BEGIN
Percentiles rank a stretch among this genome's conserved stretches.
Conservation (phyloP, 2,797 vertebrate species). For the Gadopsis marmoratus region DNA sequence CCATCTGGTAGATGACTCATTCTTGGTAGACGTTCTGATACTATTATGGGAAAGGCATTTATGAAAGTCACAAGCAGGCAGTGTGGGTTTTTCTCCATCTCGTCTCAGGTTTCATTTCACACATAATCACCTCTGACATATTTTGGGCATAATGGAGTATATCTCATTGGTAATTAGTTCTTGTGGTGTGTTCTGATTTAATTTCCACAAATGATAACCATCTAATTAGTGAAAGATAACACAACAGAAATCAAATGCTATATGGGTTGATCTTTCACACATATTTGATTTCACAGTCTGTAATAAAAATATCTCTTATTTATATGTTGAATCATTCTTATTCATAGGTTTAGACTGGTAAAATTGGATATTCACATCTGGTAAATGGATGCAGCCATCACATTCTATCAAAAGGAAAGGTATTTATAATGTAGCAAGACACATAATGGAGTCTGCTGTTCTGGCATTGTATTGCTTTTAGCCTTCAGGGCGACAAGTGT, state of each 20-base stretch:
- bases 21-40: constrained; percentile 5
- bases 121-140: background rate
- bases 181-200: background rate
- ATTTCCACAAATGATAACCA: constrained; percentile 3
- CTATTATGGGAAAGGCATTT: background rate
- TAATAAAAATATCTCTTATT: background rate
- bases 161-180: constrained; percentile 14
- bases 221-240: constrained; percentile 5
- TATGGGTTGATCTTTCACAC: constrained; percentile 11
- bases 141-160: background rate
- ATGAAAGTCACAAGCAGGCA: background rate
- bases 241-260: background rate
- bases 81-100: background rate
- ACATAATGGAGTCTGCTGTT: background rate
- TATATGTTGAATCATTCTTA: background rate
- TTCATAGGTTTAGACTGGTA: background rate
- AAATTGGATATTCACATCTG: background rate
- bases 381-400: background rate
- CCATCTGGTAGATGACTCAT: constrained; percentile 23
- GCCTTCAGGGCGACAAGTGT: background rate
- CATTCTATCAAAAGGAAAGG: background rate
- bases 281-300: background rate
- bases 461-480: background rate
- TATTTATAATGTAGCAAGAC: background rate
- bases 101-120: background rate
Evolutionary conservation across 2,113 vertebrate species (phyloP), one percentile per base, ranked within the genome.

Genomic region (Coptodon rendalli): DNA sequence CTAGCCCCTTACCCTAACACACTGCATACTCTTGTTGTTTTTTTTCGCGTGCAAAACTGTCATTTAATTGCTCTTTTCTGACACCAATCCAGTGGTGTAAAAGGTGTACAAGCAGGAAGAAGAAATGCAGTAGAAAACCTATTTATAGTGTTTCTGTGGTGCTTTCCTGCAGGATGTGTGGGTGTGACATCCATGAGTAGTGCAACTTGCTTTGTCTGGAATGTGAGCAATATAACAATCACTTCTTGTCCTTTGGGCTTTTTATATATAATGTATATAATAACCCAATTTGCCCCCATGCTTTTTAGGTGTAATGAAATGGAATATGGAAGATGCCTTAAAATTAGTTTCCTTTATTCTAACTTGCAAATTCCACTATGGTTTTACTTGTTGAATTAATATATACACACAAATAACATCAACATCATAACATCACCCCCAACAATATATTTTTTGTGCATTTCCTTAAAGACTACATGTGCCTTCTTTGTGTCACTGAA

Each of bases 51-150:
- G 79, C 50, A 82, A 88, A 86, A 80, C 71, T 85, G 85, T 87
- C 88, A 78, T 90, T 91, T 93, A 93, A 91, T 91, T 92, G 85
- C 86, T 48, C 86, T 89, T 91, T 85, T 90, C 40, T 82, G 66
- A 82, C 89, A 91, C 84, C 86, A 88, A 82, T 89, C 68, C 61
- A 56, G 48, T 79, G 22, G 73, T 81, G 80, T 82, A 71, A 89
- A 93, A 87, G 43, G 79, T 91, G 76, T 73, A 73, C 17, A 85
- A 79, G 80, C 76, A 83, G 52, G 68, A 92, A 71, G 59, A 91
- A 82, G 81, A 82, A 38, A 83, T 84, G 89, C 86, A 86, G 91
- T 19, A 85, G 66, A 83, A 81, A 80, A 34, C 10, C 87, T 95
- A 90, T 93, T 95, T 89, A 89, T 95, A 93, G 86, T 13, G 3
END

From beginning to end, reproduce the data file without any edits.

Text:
Percentiles rank a stretch among this genome's conserved stretches.
Conservation (phyloP, 2,797 vertebrate species). For the Gadopsis marmoratus region DNA sequence CCATCTGGTAGATGACTCATTCTTGGTAGACGTTCTGATACTATTATGGGAAAGGCATTTATGAAAGTCACAAGCAGGCAGTGTGGGTTTTTCTCCATCTCGTCTCAGGTTTCATTTCACACATAATCACCTCTGACATATTTTGGGCATAATGGAGTATATCTCATTGGTAATTAGTTCTTGTGGTGTGTTCTGATTTAATTTCCACAAATGATAACCATCTAATTAGTGAAAGATAACACAACAGAAATCAAATGCTATATGGGTTGATCTTTCACACATATTTGATTTCACAGTCTGTAATAAAAATATCTCTTATTTATATGTTGAATCATTCTTATTCATAGGTTTAGACTGGTAAAATTGGATATTCACATCTGGTAAATGGATGCAGCCATCACATTCTATCAAAAGGAAAGGTATTTATAATGTAGCAAGACACATAATGGAGTCTGCTGTTCTGGCATTGTATTGCTTTTAGCCTTCAGGGCGACAAGTGT, state of each 20-base stretch:
- bases 21-40: constrained; percentile 5
- bases 121-140: background rate
- bases 181-200: background rate
- ATTTCCACAAATGATAACCA: constrained; percentile 3
- CTATTATGGGAAAGGCATTT: background rate
- TAATAAAAATATCTCTTATT: background rate
- bases 161-180: constrained; percentile 14
- bases 221-240: constrained; percentile 5
- TATGGGTTGATCTTTCACAC: constrained; percentile 11
- bases 141-160: background rate
- ATGAAAGTCACAAGCAGGCA: background rate
- bases 241-260: background rate
- bases 81-100: background rate
- ACATAATGGAGTCTGCTGTT: background rate
- TATATGTTGAATCATTCTTA: background rate
- TTCATAGGTTTAGACTGGTA: background rate
- AAATTGGATATTCACATCTG: background rate
- bases 381-400: background rate
- CCATCTGGTAGATGACTCAT: constrained; percentile 23
- GCCTTCAGGGCGACAAGTGT: background rate
- CATTCTATCAAAAGGAAAGG: background rate
- bases 281-300: background rate
- bases 461-480: background rate
- TATTTATAATGTAGCAAGAC: background rate
- bases 101-120: background rate
Evolutionary conservation across 2,113 vertebrate species (phyloP), one percentile per base, ranked within the genome.

Genomic region (Coptodon rendalli): DNA sequence CTAGCCCCTTACCCTAACACACTGCATACTCTTGTTGTTTTTTTTCGCGTGCAAAACTGTCATTTAATTGCTCTTTTCTGACACCAATCCAGTGGTGTAAAAGGTGTACAAGCAGGAAGAAGAAATGCAGTAGAAAACCTATTTATAGTGTTTCTGTGGTGCTTTCCTGCAGGATGTGTGGGTGTGACATCCATGAGTAGTGCAACTTGCTTTGTCTGGAATGTGAGCAATATAACAATCACTTCTTGTCCTTTGGGCTTTTTATATATAATGTATATAATAACCCAATTTGCCCCCATGCTTTTTAGGTGTAATGAAATGGAATATGGAAGATGCCTTAAAATTAGTTTCCTTTATTCTAACTTGCAAATTCCACTATGGTTTTACTTGTTGAATTAATATATACACACAAATAACATCAACATCATAACATCACCCCCAACAATATATTTTTTGTGCATTTCCTTAAAGACTACATGTGCCTTCTTTGTGTCACTGAA

Each of bases 51-150:
- G 79, C 50, A 82, A 88, A 86, A 80, C 71, T 85, G 85, T 87
- C 88, A 78, T 90, T 91, T 93, A 93, A 91, T 91, T 92, G 85
- C 86, T 48, C 86, T 89, T 91, T 85, T 90, C 40, T 82, G 66
- A 82, C 89, A 91, C 84, C 86, A 88, A 82, T 89, C 68, C 61
- A 56, G 48, T 79, G 22, G 73, T 81, G 80, T 82, A 71, A 89
- A 93, A 87, G 43, G 79, T 91, G 76, T 73, A 73, C 17, A 85
- A 79, G 80, C 76, A 83, G 52, G 68, A 92, A 71, G 59, A 91
- A 82, G 81, A 82, A 38, A 83, T 84, G 89, C 86, A 86, G 91
- T 19, A 85, G 66, A 83, A 81, A 80, A 34, C 10, C 87, T 95
- A 90, T 93, T 95, T 89, A 89, T 95, A 93, G 86, T 13, G 3